Parker moved to Canada to pursue a career in Canadian football in 1954, playing for the EDMONTON ESKIMOS from 1954 to 1962, the TORONTO ARGONAUTS from 1963 to 1965 and the BC LIONS from 1966 to 1968. Parker helped the Eskimos to win three consecutive GREY CUPS, during which he made one of the most famous plays in Canadian football history when he recovered a ball fumbled by MONTREAL ALOUETTES player Chuck Hunsinger and returned it nearly ninety yards for a touchdown, thus helping the team to its first-ever Grey Cup victory. Parker was known as one of the game's greatest offensive players, a skill he continued to offer to subsequent teams like the Argonauts, to whom he was traded 1962 for a total of five players, and the Lions, where he finished his career in 1968.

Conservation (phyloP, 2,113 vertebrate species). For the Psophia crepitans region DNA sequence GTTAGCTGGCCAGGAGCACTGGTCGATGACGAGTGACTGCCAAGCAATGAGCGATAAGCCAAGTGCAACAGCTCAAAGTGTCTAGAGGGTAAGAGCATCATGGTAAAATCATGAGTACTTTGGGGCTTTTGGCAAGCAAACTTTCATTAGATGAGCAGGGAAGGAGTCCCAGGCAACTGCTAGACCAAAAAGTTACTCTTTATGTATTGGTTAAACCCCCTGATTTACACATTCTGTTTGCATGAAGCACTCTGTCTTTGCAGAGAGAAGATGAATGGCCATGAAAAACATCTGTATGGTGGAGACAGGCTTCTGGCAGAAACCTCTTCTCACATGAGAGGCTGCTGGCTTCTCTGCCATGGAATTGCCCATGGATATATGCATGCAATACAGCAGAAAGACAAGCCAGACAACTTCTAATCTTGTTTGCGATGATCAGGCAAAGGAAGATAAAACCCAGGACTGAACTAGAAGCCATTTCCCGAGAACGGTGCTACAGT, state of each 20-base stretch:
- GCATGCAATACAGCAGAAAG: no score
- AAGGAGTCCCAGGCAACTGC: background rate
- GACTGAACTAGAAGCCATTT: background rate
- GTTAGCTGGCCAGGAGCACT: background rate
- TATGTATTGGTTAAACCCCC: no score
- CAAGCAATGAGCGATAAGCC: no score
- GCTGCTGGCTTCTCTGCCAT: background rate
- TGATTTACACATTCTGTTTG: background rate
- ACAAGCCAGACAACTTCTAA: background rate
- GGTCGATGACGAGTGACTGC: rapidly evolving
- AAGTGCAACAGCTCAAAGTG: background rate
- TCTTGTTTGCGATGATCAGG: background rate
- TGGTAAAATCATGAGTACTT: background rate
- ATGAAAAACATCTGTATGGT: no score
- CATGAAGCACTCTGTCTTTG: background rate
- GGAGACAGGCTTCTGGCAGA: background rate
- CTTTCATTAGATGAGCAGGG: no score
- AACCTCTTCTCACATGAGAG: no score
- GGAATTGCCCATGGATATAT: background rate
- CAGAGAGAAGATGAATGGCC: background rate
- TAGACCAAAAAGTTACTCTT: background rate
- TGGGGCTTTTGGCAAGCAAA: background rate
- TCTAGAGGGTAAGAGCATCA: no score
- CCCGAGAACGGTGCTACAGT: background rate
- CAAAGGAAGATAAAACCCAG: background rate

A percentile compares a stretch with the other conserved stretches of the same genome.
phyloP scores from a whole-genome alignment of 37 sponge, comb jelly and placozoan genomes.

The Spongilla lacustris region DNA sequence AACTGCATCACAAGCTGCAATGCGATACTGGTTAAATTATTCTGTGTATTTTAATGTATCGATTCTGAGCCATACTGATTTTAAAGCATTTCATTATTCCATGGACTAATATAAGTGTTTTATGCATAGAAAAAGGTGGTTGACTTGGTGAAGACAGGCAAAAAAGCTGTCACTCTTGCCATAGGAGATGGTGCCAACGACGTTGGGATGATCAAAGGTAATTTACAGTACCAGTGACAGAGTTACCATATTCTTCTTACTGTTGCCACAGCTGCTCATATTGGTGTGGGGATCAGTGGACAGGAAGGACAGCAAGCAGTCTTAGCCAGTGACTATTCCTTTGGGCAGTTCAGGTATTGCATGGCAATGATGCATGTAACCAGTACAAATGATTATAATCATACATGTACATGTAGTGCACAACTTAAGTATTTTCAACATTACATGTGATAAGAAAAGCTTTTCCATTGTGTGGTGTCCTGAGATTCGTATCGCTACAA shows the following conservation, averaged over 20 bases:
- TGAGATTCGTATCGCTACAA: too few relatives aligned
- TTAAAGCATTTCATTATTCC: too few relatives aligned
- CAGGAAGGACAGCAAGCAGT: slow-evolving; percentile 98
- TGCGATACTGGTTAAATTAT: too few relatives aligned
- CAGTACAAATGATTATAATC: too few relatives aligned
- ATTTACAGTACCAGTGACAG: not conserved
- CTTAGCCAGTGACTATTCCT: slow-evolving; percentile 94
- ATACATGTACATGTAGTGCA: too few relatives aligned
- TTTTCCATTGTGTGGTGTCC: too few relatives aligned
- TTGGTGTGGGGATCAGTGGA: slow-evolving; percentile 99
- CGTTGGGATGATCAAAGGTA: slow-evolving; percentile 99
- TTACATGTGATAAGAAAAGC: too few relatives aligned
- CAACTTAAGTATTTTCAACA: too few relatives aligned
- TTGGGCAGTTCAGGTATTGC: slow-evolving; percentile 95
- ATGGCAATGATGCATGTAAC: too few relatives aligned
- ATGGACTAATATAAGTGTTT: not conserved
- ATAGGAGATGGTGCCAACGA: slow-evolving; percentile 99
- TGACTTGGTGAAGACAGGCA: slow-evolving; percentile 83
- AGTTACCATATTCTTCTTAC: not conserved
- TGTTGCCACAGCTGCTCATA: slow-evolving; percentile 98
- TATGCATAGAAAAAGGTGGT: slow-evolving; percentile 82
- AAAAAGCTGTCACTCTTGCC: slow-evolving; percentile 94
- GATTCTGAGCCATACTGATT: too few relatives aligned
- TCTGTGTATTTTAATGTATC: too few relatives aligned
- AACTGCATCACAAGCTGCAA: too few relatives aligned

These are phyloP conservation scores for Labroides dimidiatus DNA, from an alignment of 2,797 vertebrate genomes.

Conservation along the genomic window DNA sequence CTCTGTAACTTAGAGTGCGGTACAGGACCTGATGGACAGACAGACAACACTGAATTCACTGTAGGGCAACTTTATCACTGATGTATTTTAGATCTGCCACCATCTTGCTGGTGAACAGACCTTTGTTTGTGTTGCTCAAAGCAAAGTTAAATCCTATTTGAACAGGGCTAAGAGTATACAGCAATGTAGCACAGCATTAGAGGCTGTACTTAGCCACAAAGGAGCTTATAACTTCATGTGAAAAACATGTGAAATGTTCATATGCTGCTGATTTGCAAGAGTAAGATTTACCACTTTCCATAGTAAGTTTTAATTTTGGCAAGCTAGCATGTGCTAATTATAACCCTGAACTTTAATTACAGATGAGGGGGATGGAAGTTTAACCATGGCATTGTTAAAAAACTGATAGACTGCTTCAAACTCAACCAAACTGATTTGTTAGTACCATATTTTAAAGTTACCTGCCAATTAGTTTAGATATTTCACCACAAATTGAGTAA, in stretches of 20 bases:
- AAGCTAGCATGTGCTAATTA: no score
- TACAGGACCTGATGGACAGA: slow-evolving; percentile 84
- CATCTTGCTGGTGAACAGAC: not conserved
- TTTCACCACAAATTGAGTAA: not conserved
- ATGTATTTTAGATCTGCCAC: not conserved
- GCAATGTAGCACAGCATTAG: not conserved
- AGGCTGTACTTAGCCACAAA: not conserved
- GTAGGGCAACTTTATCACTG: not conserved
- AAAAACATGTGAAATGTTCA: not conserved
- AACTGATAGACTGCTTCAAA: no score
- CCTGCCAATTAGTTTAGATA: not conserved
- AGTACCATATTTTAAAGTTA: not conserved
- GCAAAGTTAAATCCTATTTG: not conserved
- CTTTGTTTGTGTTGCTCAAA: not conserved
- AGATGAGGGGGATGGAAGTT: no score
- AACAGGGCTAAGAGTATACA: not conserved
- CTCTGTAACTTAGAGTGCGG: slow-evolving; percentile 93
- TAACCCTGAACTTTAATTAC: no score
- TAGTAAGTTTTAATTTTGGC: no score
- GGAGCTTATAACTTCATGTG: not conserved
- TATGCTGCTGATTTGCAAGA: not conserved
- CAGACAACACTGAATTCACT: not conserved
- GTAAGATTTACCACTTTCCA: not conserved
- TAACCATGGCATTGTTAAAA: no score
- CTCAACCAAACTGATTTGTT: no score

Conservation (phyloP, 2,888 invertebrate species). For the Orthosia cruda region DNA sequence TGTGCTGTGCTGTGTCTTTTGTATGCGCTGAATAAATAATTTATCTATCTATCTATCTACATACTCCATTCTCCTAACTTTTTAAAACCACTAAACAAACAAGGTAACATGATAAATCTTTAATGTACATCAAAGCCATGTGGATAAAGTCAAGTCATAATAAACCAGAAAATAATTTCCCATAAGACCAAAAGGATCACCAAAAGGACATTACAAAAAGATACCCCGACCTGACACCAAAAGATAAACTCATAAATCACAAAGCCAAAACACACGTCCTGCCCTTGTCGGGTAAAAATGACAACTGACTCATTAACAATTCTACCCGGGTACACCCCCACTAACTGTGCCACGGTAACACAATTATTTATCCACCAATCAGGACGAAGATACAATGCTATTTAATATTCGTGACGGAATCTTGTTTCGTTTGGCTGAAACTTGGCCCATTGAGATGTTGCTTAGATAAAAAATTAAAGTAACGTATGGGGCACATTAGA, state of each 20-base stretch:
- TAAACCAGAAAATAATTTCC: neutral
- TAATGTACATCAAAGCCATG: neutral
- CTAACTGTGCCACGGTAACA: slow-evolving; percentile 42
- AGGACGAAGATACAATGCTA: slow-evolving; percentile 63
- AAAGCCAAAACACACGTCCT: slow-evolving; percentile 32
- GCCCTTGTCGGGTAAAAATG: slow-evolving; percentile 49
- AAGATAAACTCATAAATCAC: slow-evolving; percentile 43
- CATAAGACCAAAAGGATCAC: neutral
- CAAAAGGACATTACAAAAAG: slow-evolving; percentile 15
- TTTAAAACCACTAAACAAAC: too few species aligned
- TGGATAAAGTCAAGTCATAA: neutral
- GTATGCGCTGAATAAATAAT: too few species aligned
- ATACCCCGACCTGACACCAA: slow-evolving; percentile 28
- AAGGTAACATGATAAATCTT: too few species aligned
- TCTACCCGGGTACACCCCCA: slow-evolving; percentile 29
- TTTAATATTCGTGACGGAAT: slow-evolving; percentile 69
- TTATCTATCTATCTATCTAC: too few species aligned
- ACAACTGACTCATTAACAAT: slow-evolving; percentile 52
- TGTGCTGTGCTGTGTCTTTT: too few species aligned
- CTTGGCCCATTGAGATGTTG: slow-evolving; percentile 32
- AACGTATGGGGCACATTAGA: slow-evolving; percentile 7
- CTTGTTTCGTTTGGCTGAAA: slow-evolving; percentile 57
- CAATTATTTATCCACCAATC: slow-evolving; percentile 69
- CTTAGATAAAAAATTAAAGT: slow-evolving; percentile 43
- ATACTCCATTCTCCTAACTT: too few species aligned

Following retirement as a player, Parker became the coach and general manager of the Lions from 1969 to 1975. The team, however, failed to flourish under Parker's leadership, and he was let go in 1975. Parker went on to coach the Eskimos from 1983 to 1987, helping them to a Grey Cup victory in 1987. He retired from football a year later, choosing to remain in Canada and eventually assuming an executive position with Interprovincial Steel & Pipe Corporation in Alberta.
Parker earned numerous honours and accolades for his achievements and contribution to football. During Parker's 14 seasons as a CFL player, he won the league's Most Valuable Player award three times, the All-Pro title nine times, and the SCHENLEY AWARD three times. He was inducted into the CFL HALL OF FAME and CANADA'S SPORTS HALL OF FAME.
Author LORRAINE SNYDER
Besides hockey and the maple leaf, there is little as symbolically Canadian as the CBC – the Canadian Broadcasting Corporation. It grew out of a developing nation's need to express its identity and find its voice.